April 8 (Bloomberg) -- Anglo American Plc said copper operations are running “exceptionally well,” opening the door to exceeding output forecasts, as the London-based miner seeks to boost operations after project writedowns and lower profits.
The producer of metal and minerals from Africa to Brazil had a “very good” first quarter in base metal, Hennie Faul, Anglo’s chief executive for copper, said in an interview in Santiago yesterday. The company is keeping its 2014 copper output forecast of 700,000 to 720,000 metric tons as operations may still suffer from potential setbacks including a worse-than-expected winter in Chile and lower ore grades, he said.
“There is a possibility that we could be producing more but we feel it’s reckless to guide the market now to more when we are facing headwinds,” Faul, 51, said. “Operations are performing exceptionally well.”
Chief Executive Officer Mark Cutifani, who took over from Cynthia Carroll a year ago, is trimming costs, simplifying operations and reshuffling teams as Anglo targets increasing return on capital to 15 percent by 2016. The company boosted copper output by 17 percent to 775,000 tons last year.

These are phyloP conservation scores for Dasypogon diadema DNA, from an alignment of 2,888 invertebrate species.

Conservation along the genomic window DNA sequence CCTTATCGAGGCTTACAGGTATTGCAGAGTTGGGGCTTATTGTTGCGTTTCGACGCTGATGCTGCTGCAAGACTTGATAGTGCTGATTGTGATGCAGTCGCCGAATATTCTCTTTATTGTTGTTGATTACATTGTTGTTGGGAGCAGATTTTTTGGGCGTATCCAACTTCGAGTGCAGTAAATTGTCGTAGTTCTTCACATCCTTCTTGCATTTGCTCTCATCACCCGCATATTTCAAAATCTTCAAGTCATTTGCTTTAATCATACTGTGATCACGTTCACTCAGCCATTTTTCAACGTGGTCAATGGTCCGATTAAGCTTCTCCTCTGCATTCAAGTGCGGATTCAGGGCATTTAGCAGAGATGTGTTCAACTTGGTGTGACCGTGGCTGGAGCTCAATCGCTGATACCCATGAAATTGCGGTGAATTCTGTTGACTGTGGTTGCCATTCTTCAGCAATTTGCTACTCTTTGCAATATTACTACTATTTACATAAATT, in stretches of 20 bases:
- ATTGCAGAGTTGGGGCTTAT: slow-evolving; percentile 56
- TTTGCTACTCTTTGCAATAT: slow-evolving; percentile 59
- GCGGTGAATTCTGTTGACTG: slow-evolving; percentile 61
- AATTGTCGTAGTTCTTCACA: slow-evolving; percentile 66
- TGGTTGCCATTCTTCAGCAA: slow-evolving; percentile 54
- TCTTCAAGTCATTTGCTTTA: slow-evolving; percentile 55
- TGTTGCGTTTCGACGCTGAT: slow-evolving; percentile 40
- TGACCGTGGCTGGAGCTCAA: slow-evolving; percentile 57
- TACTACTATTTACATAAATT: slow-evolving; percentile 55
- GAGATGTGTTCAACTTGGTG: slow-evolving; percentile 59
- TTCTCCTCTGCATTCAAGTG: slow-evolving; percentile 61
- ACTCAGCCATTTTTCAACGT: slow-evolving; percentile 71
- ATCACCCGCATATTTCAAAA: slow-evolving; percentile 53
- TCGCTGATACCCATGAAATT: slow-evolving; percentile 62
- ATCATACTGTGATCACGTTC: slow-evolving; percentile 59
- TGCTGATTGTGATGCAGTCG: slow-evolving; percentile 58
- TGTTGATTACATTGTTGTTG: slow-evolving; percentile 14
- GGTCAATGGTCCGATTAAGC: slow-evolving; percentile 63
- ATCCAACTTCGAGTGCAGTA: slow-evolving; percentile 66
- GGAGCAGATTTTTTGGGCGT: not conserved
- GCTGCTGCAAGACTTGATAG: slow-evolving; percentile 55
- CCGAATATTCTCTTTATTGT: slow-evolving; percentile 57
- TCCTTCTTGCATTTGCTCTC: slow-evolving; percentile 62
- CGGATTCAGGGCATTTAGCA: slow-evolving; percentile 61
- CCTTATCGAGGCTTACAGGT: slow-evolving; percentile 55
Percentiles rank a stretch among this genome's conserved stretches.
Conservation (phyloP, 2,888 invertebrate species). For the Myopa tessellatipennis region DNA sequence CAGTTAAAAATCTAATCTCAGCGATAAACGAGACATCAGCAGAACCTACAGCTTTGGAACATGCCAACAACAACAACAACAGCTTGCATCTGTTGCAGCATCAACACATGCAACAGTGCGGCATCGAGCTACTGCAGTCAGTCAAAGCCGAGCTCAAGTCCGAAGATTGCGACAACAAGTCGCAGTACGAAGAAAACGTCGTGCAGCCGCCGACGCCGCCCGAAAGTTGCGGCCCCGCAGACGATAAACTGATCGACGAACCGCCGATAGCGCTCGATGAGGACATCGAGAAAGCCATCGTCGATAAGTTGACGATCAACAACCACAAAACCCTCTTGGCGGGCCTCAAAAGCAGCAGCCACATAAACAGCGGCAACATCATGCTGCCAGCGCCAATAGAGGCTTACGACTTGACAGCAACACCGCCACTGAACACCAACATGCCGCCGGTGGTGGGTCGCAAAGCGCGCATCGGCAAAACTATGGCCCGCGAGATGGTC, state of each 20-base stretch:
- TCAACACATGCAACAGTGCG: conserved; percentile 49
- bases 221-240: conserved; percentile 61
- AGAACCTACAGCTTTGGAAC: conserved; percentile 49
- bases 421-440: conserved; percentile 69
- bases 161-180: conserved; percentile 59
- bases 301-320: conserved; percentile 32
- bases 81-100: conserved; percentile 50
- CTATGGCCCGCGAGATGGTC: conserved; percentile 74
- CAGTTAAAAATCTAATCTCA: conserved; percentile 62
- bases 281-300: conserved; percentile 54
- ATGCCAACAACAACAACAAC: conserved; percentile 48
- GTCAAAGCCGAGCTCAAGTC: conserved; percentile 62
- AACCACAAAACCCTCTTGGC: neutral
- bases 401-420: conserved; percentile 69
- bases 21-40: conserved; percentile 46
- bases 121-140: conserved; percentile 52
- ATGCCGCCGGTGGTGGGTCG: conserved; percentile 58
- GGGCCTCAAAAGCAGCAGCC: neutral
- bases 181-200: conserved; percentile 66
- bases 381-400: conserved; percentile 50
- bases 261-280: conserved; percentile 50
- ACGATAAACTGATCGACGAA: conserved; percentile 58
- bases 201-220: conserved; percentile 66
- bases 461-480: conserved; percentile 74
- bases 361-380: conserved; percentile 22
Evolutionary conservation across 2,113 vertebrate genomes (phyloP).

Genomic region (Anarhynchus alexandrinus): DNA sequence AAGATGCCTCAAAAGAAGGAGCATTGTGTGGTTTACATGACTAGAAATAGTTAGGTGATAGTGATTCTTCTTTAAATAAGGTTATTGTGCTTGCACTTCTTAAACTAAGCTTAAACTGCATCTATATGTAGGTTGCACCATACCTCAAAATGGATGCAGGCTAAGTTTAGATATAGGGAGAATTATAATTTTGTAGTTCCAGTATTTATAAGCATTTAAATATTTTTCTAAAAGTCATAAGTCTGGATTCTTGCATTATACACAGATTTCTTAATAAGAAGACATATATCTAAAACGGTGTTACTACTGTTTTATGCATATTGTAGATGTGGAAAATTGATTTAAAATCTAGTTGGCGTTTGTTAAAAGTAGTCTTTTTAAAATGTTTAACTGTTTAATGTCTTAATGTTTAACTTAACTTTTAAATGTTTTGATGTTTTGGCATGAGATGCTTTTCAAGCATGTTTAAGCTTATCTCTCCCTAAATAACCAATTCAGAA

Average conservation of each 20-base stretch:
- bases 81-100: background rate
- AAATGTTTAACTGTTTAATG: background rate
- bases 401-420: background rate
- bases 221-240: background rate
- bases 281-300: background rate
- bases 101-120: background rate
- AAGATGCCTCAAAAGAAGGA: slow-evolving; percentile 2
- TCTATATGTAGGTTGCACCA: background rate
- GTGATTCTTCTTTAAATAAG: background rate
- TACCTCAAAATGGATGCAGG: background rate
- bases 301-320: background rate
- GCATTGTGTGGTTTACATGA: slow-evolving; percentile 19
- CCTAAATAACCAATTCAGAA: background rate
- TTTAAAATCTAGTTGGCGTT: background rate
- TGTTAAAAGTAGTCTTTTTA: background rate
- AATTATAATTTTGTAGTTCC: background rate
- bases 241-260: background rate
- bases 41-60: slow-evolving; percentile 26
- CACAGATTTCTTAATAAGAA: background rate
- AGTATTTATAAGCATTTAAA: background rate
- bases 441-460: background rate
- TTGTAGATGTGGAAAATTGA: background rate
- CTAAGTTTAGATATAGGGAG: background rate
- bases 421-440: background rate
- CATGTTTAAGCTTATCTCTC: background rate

Anglo shares rose 0.6 percent at 12:29 p.m. in London today after falling as much as 0.5 percent.
The company is turning around its two largest copper operations in Chile, the Los Bronces and Collahuasi joint ventures, as it focuses on “more boring” tasks such as improving operations and engineering, Faul said.
“We were surprised how quickly, if we have a focus on basic things like mine-to-plant compliance and basic cost consciousness, we have recovered,” he said. “We have now stabilized both operations and we can now really from 2014 onwards focus on optimizing them further before looking at expansions.”
While copper appetite by China, the world’s largest consumer, may slow down, the Asian country is still achieving “significant” growth rates, Faul said. The global balance of copper supply and demand will be tight for the foreseeable future as some companies cut production and new projects from South America to Mongolia struggle with environmental and construction shortages, he said.
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